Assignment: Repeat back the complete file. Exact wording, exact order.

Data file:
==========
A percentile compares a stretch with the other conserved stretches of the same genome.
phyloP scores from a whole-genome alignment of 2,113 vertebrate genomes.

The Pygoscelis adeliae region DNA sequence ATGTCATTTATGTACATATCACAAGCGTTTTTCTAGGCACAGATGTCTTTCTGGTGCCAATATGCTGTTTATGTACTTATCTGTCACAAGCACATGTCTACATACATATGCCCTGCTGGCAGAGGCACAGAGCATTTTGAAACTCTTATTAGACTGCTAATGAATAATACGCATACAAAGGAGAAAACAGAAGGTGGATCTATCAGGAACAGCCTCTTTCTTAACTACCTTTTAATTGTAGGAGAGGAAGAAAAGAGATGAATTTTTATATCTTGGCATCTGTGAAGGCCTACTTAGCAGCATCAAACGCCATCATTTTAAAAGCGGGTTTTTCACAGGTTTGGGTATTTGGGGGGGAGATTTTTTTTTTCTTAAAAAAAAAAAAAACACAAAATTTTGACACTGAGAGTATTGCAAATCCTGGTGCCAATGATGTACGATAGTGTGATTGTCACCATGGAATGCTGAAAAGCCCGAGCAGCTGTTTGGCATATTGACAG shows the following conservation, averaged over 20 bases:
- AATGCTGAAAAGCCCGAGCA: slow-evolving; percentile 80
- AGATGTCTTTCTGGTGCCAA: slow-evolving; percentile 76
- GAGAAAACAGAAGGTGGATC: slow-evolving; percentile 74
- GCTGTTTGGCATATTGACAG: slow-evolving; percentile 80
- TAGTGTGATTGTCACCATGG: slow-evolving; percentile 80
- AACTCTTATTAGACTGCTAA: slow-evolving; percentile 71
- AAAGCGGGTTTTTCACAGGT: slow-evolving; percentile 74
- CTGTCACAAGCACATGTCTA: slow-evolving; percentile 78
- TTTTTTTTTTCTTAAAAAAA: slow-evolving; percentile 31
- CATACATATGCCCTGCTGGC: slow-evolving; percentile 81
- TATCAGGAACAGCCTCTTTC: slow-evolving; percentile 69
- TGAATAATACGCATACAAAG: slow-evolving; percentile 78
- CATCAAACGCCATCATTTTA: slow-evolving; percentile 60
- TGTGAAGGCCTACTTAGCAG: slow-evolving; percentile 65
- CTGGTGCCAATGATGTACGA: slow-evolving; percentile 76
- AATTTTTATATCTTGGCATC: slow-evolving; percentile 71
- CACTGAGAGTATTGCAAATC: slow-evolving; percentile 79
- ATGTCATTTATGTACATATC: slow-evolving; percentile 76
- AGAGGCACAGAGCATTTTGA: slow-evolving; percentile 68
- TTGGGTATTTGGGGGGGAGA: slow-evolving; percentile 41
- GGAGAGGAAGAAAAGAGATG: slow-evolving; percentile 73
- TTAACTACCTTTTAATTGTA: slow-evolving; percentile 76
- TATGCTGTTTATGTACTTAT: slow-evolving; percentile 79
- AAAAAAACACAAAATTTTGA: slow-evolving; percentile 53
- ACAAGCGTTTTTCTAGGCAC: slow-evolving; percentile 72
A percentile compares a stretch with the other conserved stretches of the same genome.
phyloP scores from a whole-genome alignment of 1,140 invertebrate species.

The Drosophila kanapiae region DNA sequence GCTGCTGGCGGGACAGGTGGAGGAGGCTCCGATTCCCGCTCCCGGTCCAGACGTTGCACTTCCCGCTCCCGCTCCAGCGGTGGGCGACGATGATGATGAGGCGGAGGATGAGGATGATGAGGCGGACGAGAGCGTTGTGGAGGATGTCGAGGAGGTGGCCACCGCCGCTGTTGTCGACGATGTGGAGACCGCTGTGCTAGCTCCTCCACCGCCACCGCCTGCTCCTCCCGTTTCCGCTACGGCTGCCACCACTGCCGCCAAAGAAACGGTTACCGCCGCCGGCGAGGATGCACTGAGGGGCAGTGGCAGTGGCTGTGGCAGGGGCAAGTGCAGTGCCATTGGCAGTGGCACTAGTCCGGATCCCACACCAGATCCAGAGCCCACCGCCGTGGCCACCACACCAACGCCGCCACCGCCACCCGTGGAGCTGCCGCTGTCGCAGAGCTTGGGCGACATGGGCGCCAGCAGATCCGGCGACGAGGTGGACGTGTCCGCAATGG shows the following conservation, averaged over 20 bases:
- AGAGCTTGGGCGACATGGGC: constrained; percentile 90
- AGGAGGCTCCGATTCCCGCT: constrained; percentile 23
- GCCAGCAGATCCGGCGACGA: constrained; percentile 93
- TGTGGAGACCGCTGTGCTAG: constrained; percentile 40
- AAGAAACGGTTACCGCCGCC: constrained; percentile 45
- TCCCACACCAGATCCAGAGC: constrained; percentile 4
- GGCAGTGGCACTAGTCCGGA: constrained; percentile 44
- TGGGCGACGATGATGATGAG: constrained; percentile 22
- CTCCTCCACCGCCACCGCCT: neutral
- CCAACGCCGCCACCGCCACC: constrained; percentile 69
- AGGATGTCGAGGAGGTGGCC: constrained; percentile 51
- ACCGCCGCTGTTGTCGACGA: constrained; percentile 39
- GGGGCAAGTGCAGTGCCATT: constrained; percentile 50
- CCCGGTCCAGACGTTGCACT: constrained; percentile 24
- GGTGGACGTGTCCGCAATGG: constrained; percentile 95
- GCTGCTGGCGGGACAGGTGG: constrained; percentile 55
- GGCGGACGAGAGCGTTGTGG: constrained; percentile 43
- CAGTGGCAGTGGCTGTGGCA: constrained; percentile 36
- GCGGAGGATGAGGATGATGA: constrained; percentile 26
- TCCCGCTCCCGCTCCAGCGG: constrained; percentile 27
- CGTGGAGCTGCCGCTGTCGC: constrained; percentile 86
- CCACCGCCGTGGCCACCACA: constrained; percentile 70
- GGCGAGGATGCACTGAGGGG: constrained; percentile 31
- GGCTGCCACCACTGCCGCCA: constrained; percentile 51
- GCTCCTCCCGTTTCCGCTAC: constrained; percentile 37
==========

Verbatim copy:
A percentile compares a stretch with the other conserved stretches of the same genome.
phyloP scores from a whole-genome alignment of 2,113 vertebrate genomes.

The Pygoscelis adeliae region DNA sequence ATGTCATTTATGTACATATCACAAGCGTTTTTCTAGGCACAGATGTCTTTCTGGTGCCAATATGCTGTTTATGTACTTATCTGTCACAAGCACATGTCTACATACATATGCCCTGCTGGCAGAGGCACAGAGCATTTTGAAACTCTTATTAGACTGCTAATGAATAATACGCATACAAAGGAGAAAACAGAAGGTGGATCTATCAGGAACAGCCTCTTTCTTAACTACCTTTTAATTGTAGGAGAGGAAGAAAAGAGATGAATTTTTATATCTTGGCATCTGTGAAGGCCTACTTAGCAGCATCAAACGCCATCATTTTAAAAGCGGGTTTTTCACAGGTTTGGGTATTTGGGGGGGAGATTTTTTTTTTCTTAAAAAAAAAAAAAACACAAAATTTTGACACTGAGAGTATTGCAAATCCTGGTGCCAATGATGTACGATAGTGTGATTGTCACCATGGAATGCTGAAAAGCCCGAGCAGCTGTTTGGCATATTGACAG shows the following conservation, averaged over 20 bases:
- AATGCTGAAAAGCCCGAGCA: slow-evolving; percentile 80
- AGATGTCTTTCTGGTGCCAA: slow-evolving; percentile 76
- GAGAAAACAGAAGGTGGATC: slow-evolving; percentile 74
- GCTGTTTGGCATATTGACAG: slow-evolving; percentile 80
- TAGTGTGATTGTCACCATGG: slow-evolving; percentile 80
- AACTCTTATTAGACTGCTAA: slow-evolving; percentile 71
- AAAGCGGGTTTTTCACAGGT: slow-evolving; percentile 74
- CTGTCACAAGCACATGTCTA: slow-evolving; percentile 78
- TTTTTTTTTTCTTAAAAAAA: slow-evolving; percentile 31
- CATACATATGCCCTGCTGGC: slow-evolving; percentile 81
- TATCAGGAACAGCCTCTTTC: slow-evolving; percentile 69
- TGAATAATACGCATACAAAG: slow-evolving; percentile 78
- CATCAAACGCCATCATTTTA: slow-evolving; percentile 60
- TGTGAAGGCCTACTTAGCAG: slow-evolving; percentile 65
- CTGGTGCCAATGATGTACGA: slow-evolving; percentile 76
- AATTTTTATATCTTGGCATC: slow-evolving; percentile 71
- CACTGAGAGTATTGCAAATC: slow-evolving; percentile 79
- ATGTCATTTATGTACATATC: slow-evolving; percentile 76
- AGAGGCACAGAGCATTTTGA: slow-evolving; percentile 68
- TTGGGTATTTGGGGGGGAGA: slow-evolving; percentile 41
- GGAGAGGAAGAAAAGAGATG: slow-evolving; percentile 73
- TTAACTACCTTTTAATTGTA: slow-evolving; percentile 76
- TATGCTGTTTATGTACTTAT: slow-evolving; percentile 79
- AAAAAAACACAAAATTTTGA: slow-evolving; percentile 53
- ACAAGCGTTTTTCTAGGCAC: slow-evolving; percentile 72
A percentile compares a stretch with the other conserved stretches of the same genome.
phyloP scores from a whole-genome alignment of 1,140 invertebrate species.

The Drosophila kanapiae region DNA sequence GCTGCTGGCGGGACAGGTGGAGGAGGCTCCGATTCCCGCTCCCGGTCCAGACGTTGCACTTCCCGCTCCCGCTCCAGCGGTGGGCGACGATGATGATGAGGCGGAGGATGAGGATGATGAGGCGGACGAGAGCGTTGTGGAGGATGTCGAGGAGGTGGCCACCGCCGCTGTTGTCGACGATGTGGAGACCGCTGTGCTAGCTCCTCCACCGCCACCGCCTGCTCCTCCCGTTTCCGCTACGGCTGCCACCACTGCCGCCAAAGAAACGGTTACCGCCGCCGGCGAGGATGCACTGAGGGGCAGTGGCAGTGGCTGTGGCAGGGGCAAGTGCAGTGCCATTGGCAGTGGCACTAGTCCGGATCCCACACCAGATCCAGAGCCCACCGCCGTGGCCACCACACCAACGCCGCCACCGCCACCCGTGGAGCTGCCGCTGTCGCAGAGCTTGGGCGACATGGGCGCCAGCAGATCCGGCGACGAGGTGGACGTGTCCGCAATGG shows the following conservation, averaged over 20 bases:
- AGAGCTTGGGCGACATGGGC: constrained; percentile 90
- AGGAGGCTCCGATTCCCGCT: constrained; percentile 23
- GCCAGCAGATCCGGCGACGA: constrained; percentile 93
- TGTGGAGACCGCTGTGCTAG: constrained; percentile 40
- AAGAAACGGTTACCGCCGCC: constrained; percentile 45
- TCCCACACCAGATCCAGAGC: constrained; percentile 4
- GGCAGTGGCACTAGTCCGGA: constrained; percentile 44
- TGGGCGACGATGATGATGAG: constrained; percentile 22
- CTCCTCCACCGCCACCGCCT: neutral
- CCAACGCCGCCACCGCCACC: constrained; percentile 69
- AGGATGTCGAGGAGGTGGCC: constrained; percentile 51
- ACCGCCGCTGTTGTCGACGA: constrained; percentile 39
- GGGGCAAGTGCAGTGCCATT: constrained; percentile 50
- CCCGGTCCAGACGTTGCACT: constrained; percentile 24
- GGTGGACGTGTCCGCAATGG: constrained; percentile 95
- GCTGCTGGCGGGACAGGTGG: constrained; percentile 55
- GGCGGACGAGAGCGTTGTGG: constrained; percentile 43
- CAGTGGCAGTGGCTGTGGCA: constrained; percentile 36
- GCGGAGGATGAGGATGATGA: constrained; percentile 26
- TCCCGCTCCCGCTCCAGCGG: constrained; percentile 27
- CGTGGAGCTGCCGCTGTCGC: constrained; percentile 86
- CCACCGCCGTGGCCACCACA: constrained; percentile 70
- GGCGAGGATGCACTGAGGGG: constrained; percentile 31
- GGCTGCCACCACTGCCGCCA: constrained; percentile 51
- GCTCCTCCCGTTTCCGCTAC: constrained; percentile 37